If you’ve lived through a summer here in Louisiana, you understand that humidity is a serious problem for comfort. Even mild warm days can feel like a blistering 90°F when the relative humidity level is high enough. The reason for this is that the higher moisture levels in the air trap heat inside the body, making it harder for it to release the excess heat through perspiring. Humidity causes other troubles as well: encouraging mold and mildew growth and causing water damage to surfaces.
But you have an air conditioner in your home, so that should take care of the humidity problem, right?
Well, not really. You may have heard that air conditioners are natural dehumidifiers, but there’s more to it than that.
An Air Conditioner Does Dehumidify—But Not Enough
When an air conditioner is running, cold refrigerant passes through an indoor evaporator coil where the refrigerant evaporates and draws ambient heat out of the air. This process cools the air, but it also draws moisture from the air along with the heat. The moisture condenses along the coil and then drips down into a pan underneath, where the condensate is then pumped away through a drain. This is why you occasionally hear the sound of water dripping inside the air conditioner cabinet.
This process lowers the amount of moisture in the air, which technically dehumidifies it. But unless an air conditioner is built specifically with humidity controls, it isn’t effective as a dehumidifier. Especially in our humid climate, the moisture in the air easily overwhelms an air conditioner, and the extra moisture along the coil can lead to mold growing there and creating the icky “dirty sock syndrome” that makes the air conditioner give off a smell like … well, look at the name again.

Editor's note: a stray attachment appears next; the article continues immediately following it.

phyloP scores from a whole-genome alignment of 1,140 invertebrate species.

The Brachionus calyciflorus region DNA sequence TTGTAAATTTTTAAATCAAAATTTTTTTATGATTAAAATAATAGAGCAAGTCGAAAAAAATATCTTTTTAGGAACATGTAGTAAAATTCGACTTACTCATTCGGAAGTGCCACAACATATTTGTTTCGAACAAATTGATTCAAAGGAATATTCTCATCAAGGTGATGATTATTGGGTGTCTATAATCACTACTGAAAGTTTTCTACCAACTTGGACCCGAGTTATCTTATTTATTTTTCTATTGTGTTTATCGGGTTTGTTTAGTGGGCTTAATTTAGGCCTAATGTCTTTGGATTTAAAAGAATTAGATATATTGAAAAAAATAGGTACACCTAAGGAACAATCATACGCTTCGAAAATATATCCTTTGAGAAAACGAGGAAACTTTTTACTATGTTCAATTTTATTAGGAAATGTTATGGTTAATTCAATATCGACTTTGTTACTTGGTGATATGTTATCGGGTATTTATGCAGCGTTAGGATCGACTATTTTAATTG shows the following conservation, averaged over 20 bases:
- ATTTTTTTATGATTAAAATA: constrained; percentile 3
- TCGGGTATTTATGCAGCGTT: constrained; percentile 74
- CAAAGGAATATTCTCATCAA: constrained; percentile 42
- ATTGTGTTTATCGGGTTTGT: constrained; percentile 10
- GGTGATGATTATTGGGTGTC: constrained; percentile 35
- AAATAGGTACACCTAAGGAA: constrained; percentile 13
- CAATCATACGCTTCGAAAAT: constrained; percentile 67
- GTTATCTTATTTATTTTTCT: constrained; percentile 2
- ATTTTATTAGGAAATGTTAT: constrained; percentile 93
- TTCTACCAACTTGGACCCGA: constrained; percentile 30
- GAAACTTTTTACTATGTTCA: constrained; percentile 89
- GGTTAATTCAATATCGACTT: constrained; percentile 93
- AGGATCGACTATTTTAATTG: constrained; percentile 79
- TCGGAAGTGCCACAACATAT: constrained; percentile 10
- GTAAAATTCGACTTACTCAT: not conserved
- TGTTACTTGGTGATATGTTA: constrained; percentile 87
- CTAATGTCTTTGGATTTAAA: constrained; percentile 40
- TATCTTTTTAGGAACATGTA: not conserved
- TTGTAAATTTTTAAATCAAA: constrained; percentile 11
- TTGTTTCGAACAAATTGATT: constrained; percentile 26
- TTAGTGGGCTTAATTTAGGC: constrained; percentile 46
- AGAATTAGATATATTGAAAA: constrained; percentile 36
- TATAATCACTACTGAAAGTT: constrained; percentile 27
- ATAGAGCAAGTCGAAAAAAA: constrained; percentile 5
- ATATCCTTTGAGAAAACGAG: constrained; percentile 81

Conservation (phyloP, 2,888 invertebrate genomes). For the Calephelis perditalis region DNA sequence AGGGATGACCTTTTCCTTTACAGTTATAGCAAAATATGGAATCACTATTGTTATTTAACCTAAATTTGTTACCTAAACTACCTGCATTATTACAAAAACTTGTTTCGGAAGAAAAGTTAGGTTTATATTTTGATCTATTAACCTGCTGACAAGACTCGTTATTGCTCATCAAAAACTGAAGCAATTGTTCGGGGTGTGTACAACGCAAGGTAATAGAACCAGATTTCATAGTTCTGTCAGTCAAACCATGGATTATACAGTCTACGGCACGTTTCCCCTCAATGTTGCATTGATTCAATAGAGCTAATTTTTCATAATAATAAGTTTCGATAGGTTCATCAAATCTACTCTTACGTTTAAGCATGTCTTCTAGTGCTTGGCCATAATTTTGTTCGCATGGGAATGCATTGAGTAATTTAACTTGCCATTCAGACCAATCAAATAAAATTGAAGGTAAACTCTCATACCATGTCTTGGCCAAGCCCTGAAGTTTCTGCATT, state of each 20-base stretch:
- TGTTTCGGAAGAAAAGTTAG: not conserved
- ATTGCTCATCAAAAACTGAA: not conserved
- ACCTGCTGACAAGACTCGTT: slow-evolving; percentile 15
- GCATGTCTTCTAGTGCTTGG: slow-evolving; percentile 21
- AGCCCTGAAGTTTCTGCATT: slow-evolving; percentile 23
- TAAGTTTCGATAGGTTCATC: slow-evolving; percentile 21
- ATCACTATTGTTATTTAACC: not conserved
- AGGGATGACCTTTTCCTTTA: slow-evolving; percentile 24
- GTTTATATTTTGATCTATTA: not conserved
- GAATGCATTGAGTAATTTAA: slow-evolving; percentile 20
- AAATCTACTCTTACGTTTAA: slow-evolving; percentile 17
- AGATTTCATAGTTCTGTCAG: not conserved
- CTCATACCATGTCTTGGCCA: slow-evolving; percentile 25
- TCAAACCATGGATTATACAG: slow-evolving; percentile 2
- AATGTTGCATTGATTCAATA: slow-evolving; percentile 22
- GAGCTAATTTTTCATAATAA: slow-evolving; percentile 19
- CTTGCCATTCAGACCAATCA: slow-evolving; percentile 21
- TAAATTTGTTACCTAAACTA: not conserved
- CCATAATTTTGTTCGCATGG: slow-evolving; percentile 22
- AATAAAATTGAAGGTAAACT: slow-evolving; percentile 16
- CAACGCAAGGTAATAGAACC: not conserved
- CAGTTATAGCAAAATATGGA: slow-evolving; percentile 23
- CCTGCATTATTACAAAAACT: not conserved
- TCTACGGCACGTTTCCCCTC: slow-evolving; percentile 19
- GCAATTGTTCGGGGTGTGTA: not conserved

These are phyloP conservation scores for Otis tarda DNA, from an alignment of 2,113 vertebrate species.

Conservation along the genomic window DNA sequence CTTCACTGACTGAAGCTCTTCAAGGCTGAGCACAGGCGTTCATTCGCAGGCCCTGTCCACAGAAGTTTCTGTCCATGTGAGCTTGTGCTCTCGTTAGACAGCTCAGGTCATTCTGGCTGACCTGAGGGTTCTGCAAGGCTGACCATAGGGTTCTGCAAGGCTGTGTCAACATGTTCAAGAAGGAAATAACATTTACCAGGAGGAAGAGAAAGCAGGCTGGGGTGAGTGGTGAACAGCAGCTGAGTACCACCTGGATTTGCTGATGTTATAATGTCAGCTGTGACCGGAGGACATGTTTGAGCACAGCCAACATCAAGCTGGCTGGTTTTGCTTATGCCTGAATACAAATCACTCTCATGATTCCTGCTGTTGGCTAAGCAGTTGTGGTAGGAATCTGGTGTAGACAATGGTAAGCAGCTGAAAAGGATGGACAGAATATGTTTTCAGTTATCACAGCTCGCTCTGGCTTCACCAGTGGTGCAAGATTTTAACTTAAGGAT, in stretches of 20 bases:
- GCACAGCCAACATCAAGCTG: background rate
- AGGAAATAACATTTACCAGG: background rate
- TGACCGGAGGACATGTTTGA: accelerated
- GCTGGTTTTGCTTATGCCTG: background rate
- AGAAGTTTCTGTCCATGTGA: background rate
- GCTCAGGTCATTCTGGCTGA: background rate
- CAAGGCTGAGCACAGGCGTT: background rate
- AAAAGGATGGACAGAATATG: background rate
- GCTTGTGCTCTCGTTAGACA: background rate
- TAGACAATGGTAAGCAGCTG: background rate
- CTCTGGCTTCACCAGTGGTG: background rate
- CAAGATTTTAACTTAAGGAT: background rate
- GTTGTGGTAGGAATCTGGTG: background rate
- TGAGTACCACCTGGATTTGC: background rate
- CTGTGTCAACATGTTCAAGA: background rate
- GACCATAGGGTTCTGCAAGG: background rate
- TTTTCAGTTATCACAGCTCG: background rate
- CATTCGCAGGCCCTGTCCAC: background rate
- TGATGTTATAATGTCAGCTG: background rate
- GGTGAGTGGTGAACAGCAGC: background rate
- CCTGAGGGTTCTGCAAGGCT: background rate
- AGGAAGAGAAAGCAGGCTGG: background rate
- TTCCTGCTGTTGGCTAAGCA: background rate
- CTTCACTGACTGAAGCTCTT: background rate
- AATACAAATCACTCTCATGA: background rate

What You Can Do About High Humidity
If your home is often stuffy and uncomfortable because of humidity, the best way to deal with it is to have HVAC professionals install a whole-house dehumidifier. This system is integrated into the HVAC system so it works in conjunction with the air conditioner to lower relative humidity into the comfortable range of around 40%. The dehumidifier works similar to the AC (evaporating refrigerant along a coil), but is more powerful at the job and also reheats the air it dehumidifies so it doesn’t end up interfering with the air conditioner’s operation. The controls for the dehumidifier, the humidistat, can be integrated into the climate controls for the house.
You can purchase portable dehumidifiers as well, but these units are only effective in single rooms and don’t have precision humidity control. They can also create a fire hazard, so we don’t recommend using them. A whole-house system will give you the humidity control you need through all the rooms and should last you for many years.
For installation of a dehumidifier in Bossier City, LA—or any air conditioning service you may need—call us. We have experience handling local climate conditions, having served the area since 2001.
Call the Doctor of Home Comfort: Hall’s Heating, Air Conditioning & Refrigeration.